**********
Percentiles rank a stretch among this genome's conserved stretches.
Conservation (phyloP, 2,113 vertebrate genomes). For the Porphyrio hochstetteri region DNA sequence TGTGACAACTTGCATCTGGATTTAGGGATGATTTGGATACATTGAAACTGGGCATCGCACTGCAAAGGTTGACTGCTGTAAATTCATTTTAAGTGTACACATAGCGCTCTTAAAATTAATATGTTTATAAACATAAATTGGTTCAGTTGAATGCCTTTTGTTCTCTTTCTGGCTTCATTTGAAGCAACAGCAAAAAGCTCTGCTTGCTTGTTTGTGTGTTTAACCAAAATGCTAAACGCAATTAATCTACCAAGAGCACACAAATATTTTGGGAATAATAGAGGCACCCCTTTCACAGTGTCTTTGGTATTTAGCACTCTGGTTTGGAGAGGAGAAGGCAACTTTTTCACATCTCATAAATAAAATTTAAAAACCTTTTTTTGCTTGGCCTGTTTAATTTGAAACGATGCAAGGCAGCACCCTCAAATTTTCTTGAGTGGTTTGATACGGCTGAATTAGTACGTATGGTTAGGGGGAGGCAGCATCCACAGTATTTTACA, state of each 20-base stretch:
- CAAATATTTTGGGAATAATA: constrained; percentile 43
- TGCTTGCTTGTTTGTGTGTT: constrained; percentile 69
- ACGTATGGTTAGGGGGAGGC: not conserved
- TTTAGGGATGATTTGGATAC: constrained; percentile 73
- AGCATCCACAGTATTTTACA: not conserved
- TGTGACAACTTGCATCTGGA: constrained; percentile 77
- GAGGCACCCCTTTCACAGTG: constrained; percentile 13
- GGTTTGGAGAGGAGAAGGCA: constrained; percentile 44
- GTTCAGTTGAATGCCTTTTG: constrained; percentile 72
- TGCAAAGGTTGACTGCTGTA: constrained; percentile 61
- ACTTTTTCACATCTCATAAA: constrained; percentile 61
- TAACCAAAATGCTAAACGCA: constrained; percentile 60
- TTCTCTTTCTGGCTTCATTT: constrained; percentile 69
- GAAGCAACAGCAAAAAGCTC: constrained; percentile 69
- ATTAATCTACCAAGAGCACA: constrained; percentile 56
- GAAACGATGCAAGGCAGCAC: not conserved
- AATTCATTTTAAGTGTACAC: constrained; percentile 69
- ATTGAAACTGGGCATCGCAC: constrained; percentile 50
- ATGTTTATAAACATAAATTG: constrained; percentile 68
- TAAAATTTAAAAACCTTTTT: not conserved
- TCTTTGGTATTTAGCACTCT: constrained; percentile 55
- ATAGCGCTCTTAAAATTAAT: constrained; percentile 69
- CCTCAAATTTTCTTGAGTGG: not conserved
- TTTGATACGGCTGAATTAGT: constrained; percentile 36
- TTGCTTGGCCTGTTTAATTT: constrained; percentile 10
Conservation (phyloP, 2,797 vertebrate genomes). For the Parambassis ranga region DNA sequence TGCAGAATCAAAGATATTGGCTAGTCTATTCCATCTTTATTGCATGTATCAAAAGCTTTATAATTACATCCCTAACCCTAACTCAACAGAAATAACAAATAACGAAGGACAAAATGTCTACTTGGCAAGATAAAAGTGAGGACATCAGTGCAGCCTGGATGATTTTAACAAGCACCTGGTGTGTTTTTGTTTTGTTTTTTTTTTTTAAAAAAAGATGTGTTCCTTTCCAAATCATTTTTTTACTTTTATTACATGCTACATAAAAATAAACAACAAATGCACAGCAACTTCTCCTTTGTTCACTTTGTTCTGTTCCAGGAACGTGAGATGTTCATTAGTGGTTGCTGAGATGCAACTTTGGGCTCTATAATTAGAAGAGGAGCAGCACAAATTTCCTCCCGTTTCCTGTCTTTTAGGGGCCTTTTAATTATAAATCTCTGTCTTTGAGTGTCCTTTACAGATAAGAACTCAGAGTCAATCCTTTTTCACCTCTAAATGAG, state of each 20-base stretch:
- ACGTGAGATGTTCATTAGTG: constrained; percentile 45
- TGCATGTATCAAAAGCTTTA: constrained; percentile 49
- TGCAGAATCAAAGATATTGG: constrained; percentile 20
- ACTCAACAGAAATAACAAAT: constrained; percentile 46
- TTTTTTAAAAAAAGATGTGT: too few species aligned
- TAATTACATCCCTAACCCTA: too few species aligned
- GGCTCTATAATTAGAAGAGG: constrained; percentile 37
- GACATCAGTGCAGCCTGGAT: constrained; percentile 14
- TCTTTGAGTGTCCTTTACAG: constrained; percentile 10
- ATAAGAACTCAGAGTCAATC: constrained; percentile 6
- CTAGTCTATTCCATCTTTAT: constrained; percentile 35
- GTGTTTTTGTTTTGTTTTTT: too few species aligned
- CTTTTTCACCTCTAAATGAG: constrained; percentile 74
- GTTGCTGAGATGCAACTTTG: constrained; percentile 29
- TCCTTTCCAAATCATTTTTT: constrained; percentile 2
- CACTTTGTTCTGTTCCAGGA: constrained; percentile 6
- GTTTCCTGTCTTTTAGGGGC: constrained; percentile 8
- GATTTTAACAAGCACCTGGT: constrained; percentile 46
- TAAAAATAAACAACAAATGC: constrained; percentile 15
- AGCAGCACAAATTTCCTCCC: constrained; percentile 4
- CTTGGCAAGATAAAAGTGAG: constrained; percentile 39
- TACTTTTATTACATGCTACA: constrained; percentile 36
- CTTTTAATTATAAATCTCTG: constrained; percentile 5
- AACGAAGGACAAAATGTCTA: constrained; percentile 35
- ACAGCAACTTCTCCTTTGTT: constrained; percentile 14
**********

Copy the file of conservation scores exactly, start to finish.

Percentiles rank a stretch among this genome's conserved stretches.
Conservation (phyloP, 2,113 vertebrate genomes). For the Porphyrio hochstetteri region DNA sequence TGTGACAACTTGCATCTGGATTTAGGGATGATTTGGATACATTGAAACTGGGCATCGCACTGCAAAGGTTGACTGCTGTAAATTCATTTTAAGTGTACACATAGCGCTCTTAAAATTAATATGTTTATAAACATAAATTGGTTCAGTTGAATGCCTTTTGTTCTCTTTCTGGCTTCATTTGAAGCAACAGCAAAAAGCTCTGCTTGCTTGTTTGTGTGTTTAACCAAAATGCTAAACGCAATTAATCTACCAAGAGCACACAAATATTTTGGGAATAATAGAGGCACCCCTTTCACAGTGTCTTTGGTATTTAGCACTCTGGTTTGGAGAGGAGAAGGCAACTTTTTCACATCTCATAAATAAAATTTAAAAACCTTTTTTTGCTTGGCCTGTTTAATTTGAAACGATGCAAGGCAGCACCCTCAAATTTTCTTGAGTGGTTTGATACGGCTGAATTAGTACGTATGGTTAGGGGGAGGCAGCATCCACAGTATTTTACA, state of each 20-base stretch:
- CAAATATTTTGGGAATAATA: constrained; percentile 43
- TGCTTGCTTGTTTGTGTGTT: constrained; percentile 69
- ACGTATGGTTAGGGGGAGGC: not conserved
- TTTAGGGATGATTTGGATAC: constrained; percentile 73
- AGCATCCACAGTATTTTACA: not conserved
- TGTGACAACTTGCATCTGGA: constrained; percentile 77
- GAGGCACCCCTTTCACAGTG: constrained; percentile 13
- GGTTTGGAGAGGAGAAGGCA: constrained; percentile 44
- GTTCAGTTGAATGCCTTTTG: constrained; percentile 72
- TGCAAAGGTTGACTGCTGTA: constrained; percentile 61
- ACTTTTTCACATCTCATAAA: constrained; percentile 61
- TAACCAAAATGCTAAACGCA: constrained; percentile 60
- TTCTCTTTCTGGCTTCATTT: constrained; percentile 69
- GAAGCAACAGCAAAAAGCTC: constrained; percentile 69
- ATTAATCTACCAAGAGCACA: constrained; percentile 56
- GAAACGATGCAAGGCAGCAC: not conserved
- AATTCATTTTAAGTGTACAC: constrained; percentile 69
- ATTGAAACTGGGCATCGCAC: constrained; percentile 50
- ATGTTTATAAACATAAATTG: constrained; percentile 68
- TAAAATTTAAAAACCTTTTT: not conserved
- TCTTTGGTATTTAGCACTCT: constrained; percentile 55
- ATAGCGCTCTTAAAATTAAT: constrained; percentile 69
- CCTCAAATTTTCTTGAGTGG: not conserved
- TTTGATACGGCTGAATTAGT: constrained; percentile 36
- TTGCTTGGCCTGTTTAATTT: constrained; percentile 10
Conservation (phyloP, 2,797 vertebrate genomes). For the Parambassis ranga region DNA sequence TGCAGAATCAAAGATATTGGCTAGTCTATTCCATCTTTATTGCATGTATCAAAAGCTTTATAATTACATCCCTAACCCTAACTCAACAGAAATAACAAATAACGAAGGACAAAATGTCTACTTGGCAAGATAAAAGTGAGGACATCAGTGCAGCCTGGATGATTTTAACAAGCACCTGGTGTGTTTTTGTTTTGTTTTTTTTTTTTAAAAAAAGATGTGTTCCTTTCCAAATCATTTTTTTACTTTTATTACATGCTACATAAAAATAAACAACAAATGCACAGCAACTTCTCCTTTGTTCACTTTGTTCTGTTCCAGGAACGTGAGATGTTCATTAGTGGTTGCTGAGATGCAACTTTGGGCTCTATAATTAGAAGAGGAGCAGCACAAATTTCCTCCCGTTTCCTGTCTTTTAGGGGCCTTTTAATTATAAATCTCTGTCTTTGAGTGTCCTTTACAGATAAGAACTCAGAGTCAATCCTTTTTCACCTCTAAATGAG, state of each 20-base stretch:
- ACGTGAGATGTTCATTAGTG: constrained; percentile 45
- TGCATGTATCAAAAGCTTTA: constrained; percentile 49
- TGCAGAATCAAAGATATTGG: constrained; percentile 20
- ACTCAACAGAAATAACAAAT: constrained; percentile 46
- TTTTTTAAAAAAAGATGTGT: too few species aligned
- TAATTACATCCCTAACCCTA: too few species aligned
- GGCTCTATAATTAGAAGAGG: constrained; percentile 37
- GACATCAGTGCAGCCTGGAT: constrained; percentile 14
- TCTTTGAGTGTCCTTTACAG: constrained; percentile 10
- ATAAGAACTCAGAGTCAATC: constrained; percentile 6
- CTAGTCTATTCCATCTTTAT: constrained; percentile 35
- GTGTTTTTGTTTTGTTTTTT: too few species aligned
- CTTTTTCACCTCTAAATGAG: constrained; percentile 74
- GTTGCTGAGATGCAACTTTG: constrained; percentile 29
- TCCTTTCCAAATCATTTTTT: constrained; percentile 2
- CACTTTGTTCTGTTCCAGGA: constrained; percentile 6
- GTTTCCTGTCTTTTAGGGGC: constrained; percentile 8
- GATTTTAACAAGCACCTGGT: constrained; percentile 46
- TAAAAATAAACAACAAATGC: constrained; percentile 15
- AGCAGCACAAATTTCCTCCC: constrained; percentile 4
- CTTGGCAAGATAAAAGTGAG: constrained; percentile 39
- TACTTTTATTACATGCTACA: constrained; percentile 36
- CTTTTAATTATAAATCTCTG: constrained; percentile 5
- AACGAAGGACAAAATGTCTA: constrained; percentile 35
- ACAGCAACTTCTCCTTTGTT: constrained; percentile 14